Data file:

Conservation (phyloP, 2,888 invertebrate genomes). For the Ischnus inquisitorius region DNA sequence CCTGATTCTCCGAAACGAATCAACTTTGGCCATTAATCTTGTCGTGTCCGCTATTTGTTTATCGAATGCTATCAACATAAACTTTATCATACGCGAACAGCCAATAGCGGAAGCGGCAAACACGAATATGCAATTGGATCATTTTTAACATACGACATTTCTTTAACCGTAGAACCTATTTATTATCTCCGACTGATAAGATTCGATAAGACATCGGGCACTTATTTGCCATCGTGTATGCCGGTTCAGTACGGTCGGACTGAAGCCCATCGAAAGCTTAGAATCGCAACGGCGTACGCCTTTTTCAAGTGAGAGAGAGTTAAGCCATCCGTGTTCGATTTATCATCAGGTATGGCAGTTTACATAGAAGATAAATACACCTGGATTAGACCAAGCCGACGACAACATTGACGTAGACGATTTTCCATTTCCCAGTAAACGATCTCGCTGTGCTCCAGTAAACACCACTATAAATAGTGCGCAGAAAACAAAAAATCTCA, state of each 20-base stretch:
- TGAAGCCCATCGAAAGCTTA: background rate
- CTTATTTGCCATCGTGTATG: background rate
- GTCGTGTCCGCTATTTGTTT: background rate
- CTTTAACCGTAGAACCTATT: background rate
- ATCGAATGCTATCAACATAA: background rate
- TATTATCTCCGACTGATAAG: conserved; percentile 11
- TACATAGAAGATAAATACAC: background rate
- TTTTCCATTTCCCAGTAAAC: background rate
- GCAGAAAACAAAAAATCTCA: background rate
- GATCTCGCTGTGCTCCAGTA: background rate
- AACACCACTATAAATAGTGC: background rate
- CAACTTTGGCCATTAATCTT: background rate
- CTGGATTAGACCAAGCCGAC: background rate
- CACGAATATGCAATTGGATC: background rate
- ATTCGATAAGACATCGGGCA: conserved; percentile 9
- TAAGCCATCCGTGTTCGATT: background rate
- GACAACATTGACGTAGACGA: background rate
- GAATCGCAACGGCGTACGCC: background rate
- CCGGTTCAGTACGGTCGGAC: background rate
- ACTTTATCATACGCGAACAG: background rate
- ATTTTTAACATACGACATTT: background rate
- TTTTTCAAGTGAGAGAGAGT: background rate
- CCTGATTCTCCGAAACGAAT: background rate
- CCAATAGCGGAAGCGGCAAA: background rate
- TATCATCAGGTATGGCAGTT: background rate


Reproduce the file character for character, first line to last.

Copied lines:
Conservation (phyloP, 2,888 invertebrate genomes). For the Ischnus inquisitorius region DNA sequence CCTGATTCTCCGAAACGAATCAACTTTGGCCATTAATCTTGTCGTGTCCGCTATTTGTTTATCGAATGCTATCAACATAAACTTTATCATACGCGAACAGCCAATAGCGGAAGCGGCAAACACGAATATGCAATTGGATCATTTTTAACATACGACATTTCTTTAACCGTAGAACCTATTTATTATCTCCGACTGATAAGATTCGATAAGACATCGGGCACTTATTTGCCATCGTGTATGCCGGTTCAGTACGGTCGGACTGAAGCCCATCGAAAGCTTAGAATCGCAACGGCGTACGCCTTTTTCAAGTGAGAGAGAGTTAAGCCATCCGTGTTCGATTTATCATCAGGTATGGCAGTTTACATAGAAGATAAATACACCTGGATTAGACCAAGCCGACGACAACATTGACGTAGACGATTTTCCATTTCCCAGTAAACGATCTCGCTGTGCTCCAGTAAACACCACTATAAATAGTGCGCAGAAAACAAAAAATCTCA, state of each 20-base stretch:
- TGAAGCCCATCGAAAGCTTA: background rate
- CTTATTTGCCATCGTGTATG: background rate
- GTCGTGTCCGCTATTTGTTT: background rate
- CTTTAACCGTAGAACCTATT: background rate
- ATCGAATGCTATCAACATAA: background rate
- TATTATCTCCGACTGATAAG: conserved; percentile 11
- TACATAGAAGATAAATACAC: background rate
- TTTTCCATTTCCCAGTAAAC: background rate
- GCAGAAAACAAAAAATCTCA: background rate
- GATCTCGCTGTGCTCCAGTA: background rate
- AACACCACTATAAATAGTGC: background rate
- CAACTTTGGCCATTAATCTT: background rate
- CTGGATTAGACCAAGCCGAC: background rate
- CACGAATATGCAATTGGATC: background rate
- ATTCGATAAGACATCGGGCA: conserved; percentile 9
- TAAGCCATCCGTGTTCGATT: background rate
- GACAACATTGACGTAGACGA: background rate
- GAATCGCAACGGCGTACGCC: background rate
- CCGGTTCAGTACGGTCGGAC: background rate
- ACTTTATCATACGCGAACAG: background rate
- ATTTTTAACATACGACATTT: background rate
- TTTTTCAAGTGAGAGAGAGT: background rate
- CCTGATTCTCCGAAACGAAT: background rate
- CCAATAGCGGAAGCGGCAAA: background rate
- TATCATCAGGTATGGCAGTT: background rate